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2015-12-31
WIP Standard
J670
The vehicle dynamics terminology presented herein pertains to passenger cars and light trucks with two axles and to those vehicles pulling single-axle trailers. The terminology presents symbols and definitions covering the following subjects: axis systems, vehicle bodies, suspension and steering systems, brakes, tires and wheels, operating states and modes, control and disturbance inputs, vehicle responses, and vehicle characterizing descriptors. The scope does not include terms relating to the human perception of vehicle response.
CURRENT
2014-10-28
Standard
J383_201410
This SAE Recommended Practice specifies design recommendations for the location of seat belt assembly anchorages which will promote proper transfer of occupant restraint forces on the strongest parts of the human anatomy to the vehicle or seat structure. Test procedures are specified in SAE J384.
CURRENT
2012-10-05
Standard
J1574/1_201210
The parameters measured according to this SAE Recommended Practice will generally be used in simulating directional control performance in the linear range. (The “linear range” is the steady-state lateral acceleration below which steering wheel angle can generally be considered to be linearly related to lateral acceleration.) But they may be used for certain other simulations (such as primary ride motions), vehicle and suspension characterization and comparison, suspension development and optimization, and processing of road test data. This document is intended to apply to passenger cars, light trucks, and on-highway recreational and commercial vehicles, both non-articulated and articulated. Measurement techniques are intended to apply to these vehicles, with alterations primarily in the scale of facilities required.
CURRENT
2012-05-11
Standard
J1460/1_201205
This series of reports provides response characteristics of the head, face, neck, shoulder, thorax, lumbar spine, abdomen, pelvis, and lower extremities. In each report, the descriptions of human impact response are based on data judged by the subcommittee to provide the most appropriate information for the development of human surrogates.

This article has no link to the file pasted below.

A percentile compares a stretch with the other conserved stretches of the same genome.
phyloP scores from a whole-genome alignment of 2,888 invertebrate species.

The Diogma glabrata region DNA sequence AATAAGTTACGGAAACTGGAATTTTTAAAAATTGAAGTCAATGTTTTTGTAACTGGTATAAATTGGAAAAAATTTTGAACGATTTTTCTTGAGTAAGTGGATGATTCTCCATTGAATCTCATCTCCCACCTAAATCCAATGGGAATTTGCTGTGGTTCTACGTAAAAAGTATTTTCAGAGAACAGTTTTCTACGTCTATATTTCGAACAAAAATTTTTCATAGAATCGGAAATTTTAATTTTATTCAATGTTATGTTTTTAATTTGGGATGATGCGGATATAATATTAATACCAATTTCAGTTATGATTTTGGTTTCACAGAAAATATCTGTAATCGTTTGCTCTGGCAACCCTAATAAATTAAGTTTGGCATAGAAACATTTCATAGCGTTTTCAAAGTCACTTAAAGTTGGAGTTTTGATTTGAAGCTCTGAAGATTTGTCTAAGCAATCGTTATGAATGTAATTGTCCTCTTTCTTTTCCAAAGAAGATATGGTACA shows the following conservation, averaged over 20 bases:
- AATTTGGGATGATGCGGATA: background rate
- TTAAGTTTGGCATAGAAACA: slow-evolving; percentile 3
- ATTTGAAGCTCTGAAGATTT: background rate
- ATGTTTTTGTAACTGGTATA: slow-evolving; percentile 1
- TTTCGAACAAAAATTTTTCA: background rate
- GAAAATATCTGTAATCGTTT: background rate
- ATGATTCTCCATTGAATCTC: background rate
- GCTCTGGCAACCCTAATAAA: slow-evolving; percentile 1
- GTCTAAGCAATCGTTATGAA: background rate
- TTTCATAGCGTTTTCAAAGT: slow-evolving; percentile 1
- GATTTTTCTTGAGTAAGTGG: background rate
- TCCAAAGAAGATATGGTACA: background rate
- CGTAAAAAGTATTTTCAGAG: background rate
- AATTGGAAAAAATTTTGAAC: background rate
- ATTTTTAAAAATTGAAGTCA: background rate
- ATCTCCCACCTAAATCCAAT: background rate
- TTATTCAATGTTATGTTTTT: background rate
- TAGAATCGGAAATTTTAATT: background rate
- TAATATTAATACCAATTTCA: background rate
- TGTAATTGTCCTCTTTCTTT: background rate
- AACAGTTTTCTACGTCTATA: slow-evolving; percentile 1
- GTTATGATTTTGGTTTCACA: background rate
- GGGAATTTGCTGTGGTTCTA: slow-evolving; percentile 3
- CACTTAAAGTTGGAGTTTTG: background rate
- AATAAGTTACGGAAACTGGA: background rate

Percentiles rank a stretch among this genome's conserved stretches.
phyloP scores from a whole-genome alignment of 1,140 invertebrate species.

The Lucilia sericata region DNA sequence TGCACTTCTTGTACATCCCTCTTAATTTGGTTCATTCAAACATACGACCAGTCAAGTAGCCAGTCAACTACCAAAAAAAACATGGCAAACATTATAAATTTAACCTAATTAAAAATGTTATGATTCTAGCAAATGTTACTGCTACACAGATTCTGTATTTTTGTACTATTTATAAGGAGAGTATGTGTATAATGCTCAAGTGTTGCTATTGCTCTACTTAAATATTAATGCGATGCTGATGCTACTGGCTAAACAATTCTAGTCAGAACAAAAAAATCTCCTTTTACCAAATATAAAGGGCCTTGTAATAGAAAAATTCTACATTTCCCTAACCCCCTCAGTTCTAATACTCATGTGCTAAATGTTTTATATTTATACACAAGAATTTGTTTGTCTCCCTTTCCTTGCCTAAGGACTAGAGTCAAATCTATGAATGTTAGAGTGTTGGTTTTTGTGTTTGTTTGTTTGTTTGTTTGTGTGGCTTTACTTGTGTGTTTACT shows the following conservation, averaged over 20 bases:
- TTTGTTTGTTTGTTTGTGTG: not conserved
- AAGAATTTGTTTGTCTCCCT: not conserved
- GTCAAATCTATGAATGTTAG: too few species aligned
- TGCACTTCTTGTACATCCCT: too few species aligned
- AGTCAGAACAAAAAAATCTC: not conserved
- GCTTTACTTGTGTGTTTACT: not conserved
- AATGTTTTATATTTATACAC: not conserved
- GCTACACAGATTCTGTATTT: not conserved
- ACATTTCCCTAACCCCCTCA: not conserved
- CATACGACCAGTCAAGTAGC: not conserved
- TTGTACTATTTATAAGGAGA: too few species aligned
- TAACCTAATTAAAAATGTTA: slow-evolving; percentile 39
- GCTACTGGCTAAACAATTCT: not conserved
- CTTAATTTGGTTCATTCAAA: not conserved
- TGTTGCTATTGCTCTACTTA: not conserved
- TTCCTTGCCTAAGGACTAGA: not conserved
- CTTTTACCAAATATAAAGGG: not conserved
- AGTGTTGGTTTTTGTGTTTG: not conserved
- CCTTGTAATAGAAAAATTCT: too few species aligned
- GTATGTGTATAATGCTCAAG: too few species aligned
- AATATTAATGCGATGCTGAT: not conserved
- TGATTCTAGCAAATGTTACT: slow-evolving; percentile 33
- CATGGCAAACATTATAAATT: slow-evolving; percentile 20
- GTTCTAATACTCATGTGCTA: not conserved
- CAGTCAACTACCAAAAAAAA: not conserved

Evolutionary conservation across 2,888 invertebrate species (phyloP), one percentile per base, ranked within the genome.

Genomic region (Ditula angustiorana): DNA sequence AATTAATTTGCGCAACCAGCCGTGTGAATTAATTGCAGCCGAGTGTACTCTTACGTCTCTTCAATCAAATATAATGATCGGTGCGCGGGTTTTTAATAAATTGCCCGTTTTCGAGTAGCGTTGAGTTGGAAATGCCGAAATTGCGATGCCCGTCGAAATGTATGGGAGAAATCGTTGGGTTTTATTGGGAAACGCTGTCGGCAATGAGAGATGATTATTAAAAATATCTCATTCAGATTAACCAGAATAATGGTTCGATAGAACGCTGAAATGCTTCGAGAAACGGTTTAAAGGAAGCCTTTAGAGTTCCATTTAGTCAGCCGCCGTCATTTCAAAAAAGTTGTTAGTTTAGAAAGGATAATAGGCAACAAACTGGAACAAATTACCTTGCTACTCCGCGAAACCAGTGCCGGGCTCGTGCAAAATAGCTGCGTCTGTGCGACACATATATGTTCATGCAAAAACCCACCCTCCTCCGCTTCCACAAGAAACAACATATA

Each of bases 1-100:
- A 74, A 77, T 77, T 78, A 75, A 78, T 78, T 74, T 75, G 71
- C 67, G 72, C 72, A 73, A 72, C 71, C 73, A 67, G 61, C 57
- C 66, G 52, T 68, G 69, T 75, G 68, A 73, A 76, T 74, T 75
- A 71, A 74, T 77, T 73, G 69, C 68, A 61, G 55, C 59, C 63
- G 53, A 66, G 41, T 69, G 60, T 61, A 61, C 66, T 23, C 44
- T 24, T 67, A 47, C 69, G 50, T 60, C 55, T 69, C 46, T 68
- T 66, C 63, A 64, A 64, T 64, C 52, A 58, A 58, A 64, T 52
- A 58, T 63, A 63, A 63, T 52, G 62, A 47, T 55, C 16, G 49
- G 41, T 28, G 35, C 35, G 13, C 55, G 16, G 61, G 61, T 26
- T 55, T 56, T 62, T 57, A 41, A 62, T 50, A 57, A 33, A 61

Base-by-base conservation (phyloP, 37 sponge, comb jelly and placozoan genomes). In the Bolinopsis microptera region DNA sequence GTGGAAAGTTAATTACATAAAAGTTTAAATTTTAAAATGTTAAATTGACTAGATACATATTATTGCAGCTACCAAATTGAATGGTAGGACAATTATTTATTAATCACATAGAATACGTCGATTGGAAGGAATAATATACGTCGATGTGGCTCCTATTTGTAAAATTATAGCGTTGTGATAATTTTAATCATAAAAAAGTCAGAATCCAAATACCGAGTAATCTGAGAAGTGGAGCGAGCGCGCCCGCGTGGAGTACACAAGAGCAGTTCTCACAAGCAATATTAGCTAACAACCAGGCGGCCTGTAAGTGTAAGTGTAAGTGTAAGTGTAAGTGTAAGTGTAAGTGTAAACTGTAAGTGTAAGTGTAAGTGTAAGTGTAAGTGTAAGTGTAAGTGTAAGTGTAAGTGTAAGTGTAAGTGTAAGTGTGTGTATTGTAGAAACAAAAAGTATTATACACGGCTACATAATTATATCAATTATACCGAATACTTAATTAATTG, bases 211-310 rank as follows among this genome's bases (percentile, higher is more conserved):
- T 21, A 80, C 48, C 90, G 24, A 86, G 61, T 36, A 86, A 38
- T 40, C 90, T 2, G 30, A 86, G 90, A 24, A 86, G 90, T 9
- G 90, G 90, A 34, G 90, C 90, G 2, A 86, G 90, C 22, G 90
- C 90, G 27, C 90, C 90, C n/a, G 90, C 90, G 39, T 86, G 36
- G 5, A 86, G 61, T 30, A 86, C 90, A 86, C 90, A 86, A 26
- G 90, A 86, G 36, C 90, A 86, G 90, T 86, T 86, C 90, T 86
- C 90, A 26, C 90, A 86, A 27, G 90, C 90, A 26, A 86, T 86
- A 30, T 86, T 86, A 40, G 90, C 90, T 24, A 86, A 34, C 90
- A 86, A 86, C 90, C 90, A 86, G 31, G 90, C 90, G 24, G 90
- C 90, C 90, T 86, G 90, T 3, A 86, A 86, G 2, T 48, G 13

CURRENT
2011-03-22
Standard
J128_201103
This SAE Information Report discusses the significant factors which measure the effectiveness of the total occupant restraint system in commonly encountered collision configurations. The total system includes the components which affect occupant injury by influencing the manner in which the collision energy management is accomplished. In addition to the elements that contribute to impact attenuation, consideration must be given to factors that encourage maximum use, such as comfort, reliability, appearance, and convenience. Hence, system evaluation necessarily involves consideration of the complete vehicle.
CURRENT
2011-02-21
Standard
J1980_201102
An airbag generates a considerable amount of kinetic energy during its inflation process. As a result substantial forces can be developed between the deploying airbag and the out-of-position occupant. Accident data and laboratory test results have indicated a potential for head, neck, chest, abdominal, and leg injuries from these forces. This suggests that mitigating such forces should be considered in the design of airbag restraint systems. This document outlines a comprehensive set of test guidelines that can be used for investigating the interactions that occur between the deploying airbag and the occupant who is near the module at the time of deployment. Static and dynamic tests to investigate driver and passenger systems are given. Static tests may be used to sort designs on a comparative basis. Designs that make it through the static sorting procedure may be subjected to the appropriate dynamic tests.
CURRENT
2011-02-21
Standard
J1460/2_201102
This series of reports provides response characteristics of the head, face, neck, shoulder, thorax, lumbar spine, abdomen, pelvis, and lower extremities. In each report, the descriptions of human impact response are based on data judged by the subcommittee to provide the most appropriate information for the development of human surrogates.
CURRENT